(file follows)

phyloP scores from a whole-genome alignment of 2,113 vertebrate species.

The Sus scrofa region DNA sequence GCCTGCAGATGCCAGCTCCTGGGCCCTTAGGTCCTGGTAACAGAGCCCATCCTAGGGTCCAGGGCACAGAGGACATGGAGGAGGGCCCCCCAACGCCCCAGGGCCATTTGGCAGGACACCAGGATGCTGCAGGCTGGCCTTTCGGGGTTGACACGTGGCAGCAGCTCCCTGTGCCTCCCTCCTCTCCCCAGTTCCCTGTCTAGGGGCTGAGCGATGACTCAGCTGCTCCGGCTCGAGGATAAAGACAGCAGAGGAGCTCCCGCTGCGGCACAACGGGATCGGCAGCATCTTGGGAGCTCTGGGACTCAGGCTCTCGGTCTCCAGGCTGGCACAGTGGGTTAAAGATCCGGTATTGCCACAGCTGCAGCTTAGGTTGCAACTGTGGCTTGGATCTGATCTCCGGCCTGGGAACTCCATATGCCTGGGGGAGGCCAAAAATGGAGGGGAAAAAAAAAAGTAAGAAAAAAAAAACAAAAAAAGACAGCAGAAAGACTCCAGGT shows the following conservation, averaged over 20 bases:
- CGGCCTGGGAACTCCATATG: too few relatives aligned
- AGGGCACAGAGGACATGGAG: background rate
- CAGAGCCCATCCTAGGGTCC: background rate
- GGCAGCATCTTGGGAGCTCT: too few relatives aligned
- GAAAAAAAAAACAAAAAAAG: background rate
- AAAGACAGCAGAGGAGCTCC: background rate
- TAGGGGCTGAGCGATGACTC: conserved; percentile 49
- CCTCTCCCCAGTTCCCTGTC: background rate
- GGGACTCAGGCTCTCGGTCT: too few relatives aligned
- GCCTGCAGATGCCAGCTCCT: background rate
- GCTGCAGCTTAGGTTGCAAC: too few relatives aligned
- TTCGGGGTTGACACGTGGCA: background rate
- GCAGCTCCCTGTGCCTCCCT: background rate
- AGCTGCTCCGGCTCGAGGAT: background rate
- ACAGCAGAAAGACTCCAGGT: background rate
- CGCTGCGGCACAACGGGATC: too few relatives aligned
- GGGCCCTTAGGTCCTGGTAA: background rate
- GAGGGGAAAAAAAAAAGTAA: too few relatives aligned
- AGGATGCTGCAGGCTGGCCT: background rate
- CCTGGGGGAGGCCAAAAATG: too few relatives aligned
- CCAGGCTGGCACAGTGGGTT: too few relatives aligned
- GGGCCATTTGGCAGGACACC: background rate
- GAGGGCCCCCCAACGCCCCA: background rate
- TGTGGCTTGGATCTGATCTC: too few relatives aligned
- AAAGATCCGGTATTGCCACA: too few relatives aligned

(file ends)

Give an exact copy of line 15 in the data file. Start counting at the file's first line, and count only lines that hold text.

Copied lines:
- GCAGCTCCCTGTGCCTCCCT: background rate